Tag: EDPB

EDPB: One year – 90.000 Data Breach Notifications

20. May 2019

Because of the GDPR’s first anniversary the EDPB published a new report that looks back on the first year GDPR.

Besides other findings of the report, the EDPB states that the national supervisory authorities received in total 281.088 complaints. 89.271 data breach notifications, 144.376 GDPR-related complaints and 47.441 other. Three month ago the number of received complaints were in total 206.326, 64.484 data breach notifications, 94.622 GDPR-related complaints from data subjects and 47.020 other. These number of complaints prove that the complaints have (on average) increased in the last three month.

At the time of the EDPB report 37% of the complaints are ongoing and 0,1% of the fined companies appealed against the decision of the supervisory authority. The other 62,9% were already closed. This proves that in contrast to the report after nine month, 2/3 of the complaints have been processed in the meantime. Three month ago only 52% were closed.

Referring to the EDPB report from three month ago, fines totalling € 55.955.871 were awarded for the detected violations by 11 authorities. With this high sum, however, it must be noted that € 50 million was imposed on Google alone. The current EDPB-report does not include a passage on fines.

All in all, the increase in queries and complaints, compared to the previous years, confirm the risen awareness on data protection. According to the Eurobarometer 67% of EU citizens have heard of the GDPR, 36% indicated that they are aware of the GDPR entails and 57% know about the existence of a public authority.

The European Data Protection Board presents Work Program for 2019/2020

14. February 2019

On February 12, 2019 the European Data Protection Board (EDPB) released on their website a document containing a two-year Work Program.

The EDPB acts as an independent European body and is established by the General Data Protection Regulation (GDPR). The board is formed of representatives of the national EU and EEA EFTA data protection supervisory authorities, and the European Data Protection Supervisor (EDPS).

The tasks of the EDPB are to issue guidelines on the interpretation of key ideas of the GDPR as well as the ruling by binding decisions on disputes regarding cross-border processing activities. Its objective is to ensure a consistent application of EU rules to avoid the same case potentially being dealt with differently across various jurisdictions. It promotes cooperation between EEA EFTA and the EU data protection supervisory authorities.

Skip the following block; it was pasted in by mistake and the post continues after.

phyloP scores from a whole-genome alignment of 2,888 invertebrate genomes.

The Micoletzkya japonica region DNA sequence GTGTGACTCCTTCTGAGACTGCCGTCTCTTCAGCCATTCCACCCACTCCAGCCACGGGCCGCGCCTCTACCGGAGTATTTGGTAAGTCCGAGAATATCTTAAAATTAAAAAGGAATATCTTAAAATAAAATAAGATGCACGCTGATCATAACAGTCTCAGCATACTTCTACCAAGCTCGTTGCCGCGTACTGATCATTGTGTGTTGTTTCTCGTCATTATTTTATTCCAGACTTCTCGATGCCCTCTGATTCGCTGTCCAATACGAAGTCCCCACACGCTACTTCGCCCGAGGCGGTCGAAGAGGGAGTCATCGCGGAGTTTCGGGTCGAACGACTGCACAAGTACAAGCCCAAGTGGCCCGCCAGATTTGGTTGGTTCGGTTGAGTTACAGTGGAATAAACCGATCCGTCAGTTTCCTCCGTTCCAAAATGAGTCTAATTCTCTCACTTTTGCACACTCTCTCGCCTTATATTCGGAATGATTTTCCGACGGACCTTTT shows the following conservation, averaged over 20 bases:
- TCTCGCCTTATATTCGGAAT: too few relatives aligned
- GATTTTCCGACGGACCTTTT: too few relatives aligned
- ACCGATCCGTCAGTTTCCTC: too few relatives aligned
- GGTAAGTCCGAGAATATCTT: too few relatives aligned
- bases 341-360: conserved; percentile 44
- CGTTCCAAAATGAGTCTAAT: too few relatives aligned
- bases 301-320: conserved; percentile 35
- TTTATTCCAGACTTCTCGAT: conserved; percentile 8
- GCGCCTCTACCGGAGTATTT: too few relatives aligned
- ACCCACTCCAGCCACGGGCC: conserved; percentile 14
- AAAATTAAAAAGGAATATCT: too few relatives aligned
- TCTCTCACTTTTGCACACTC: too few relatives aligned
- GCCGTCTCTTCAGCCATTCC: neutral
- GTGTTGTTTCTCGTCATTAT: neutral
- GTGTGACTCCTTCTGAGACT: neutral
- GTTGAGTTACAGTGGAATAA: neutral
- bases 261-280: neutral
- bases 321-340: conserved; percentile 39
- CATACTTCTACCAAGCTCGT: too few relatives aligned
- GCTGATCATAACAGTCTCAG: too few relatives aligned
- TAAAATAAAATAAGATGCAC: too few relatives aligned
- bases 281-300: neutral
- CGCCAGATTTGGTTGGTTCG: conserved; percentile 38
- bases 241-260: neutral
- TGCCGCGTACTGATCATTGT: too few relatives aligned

The EDPB work program is based on the needs identified by the members as priority for individuals, stakeholders, as well as the EU legislator- planned activities. It contains Guidelines, Consistency opinions, other types of activities, recurrent activities and possible topics.

Furthermore, the EDPB released an information note about data transfers if a no-deal Brexit occurs. As discussed earlier, in this case the UK will become a so-called “third country” for EU member countries beginning from March 30. According to the UK Government, the transfer of data from the UK to the EEA will remain unaffected, permitting personal data to flow freely in the future.

EDBP: Guidelines on the territorial scope of the GDPR

29. November 2018

As the European Data Protection Board (EDPB) announced, the board adopted new draft guidelines on the territorial scope of the General Data Protection Regulation (GDPR). The goal of the guidelines is to “provide a common interpretation of the territorial scope of the GDPR and provide further clarification on the application of the GDPR in various situations”. The territorial scope is laid down in Article 3 GDPR.

In the meantime, the EDPB published a version of the guidelines for public consultation.

The guidelines cover the following topics:

  • Application of the establishment criterion – Art 3 (1)
  • Application of the targeting criterion – Art 3 (2)
  • Processing in a place where Member State law applies by virtue of public international law
  • Representative of controllers or processors not established in the Union

The guidelines not only describe and clarify the regulatory content of Article 3 GDPR. It also provides various examples from a practical point of view in order to simplify the issue. For controllers and processors of personal data, it is of significant relevance to know whether one falls under the scope of the GDPR considering the legal and possible financial consequences.

Therefore, legal terms should be as clear as possible. Already on the first pages, an example for the necessity to clarify and specify the regulatory content of Art 3 GDPR can be found. The EDPB points out, that the notion “establishment” (unlike the notion “main establishment”, which is defined in Article 4 (16) GDPR) is not defined in Article 3 GDPR, resulting in an attempt to clarify the term.

Category: GDPR
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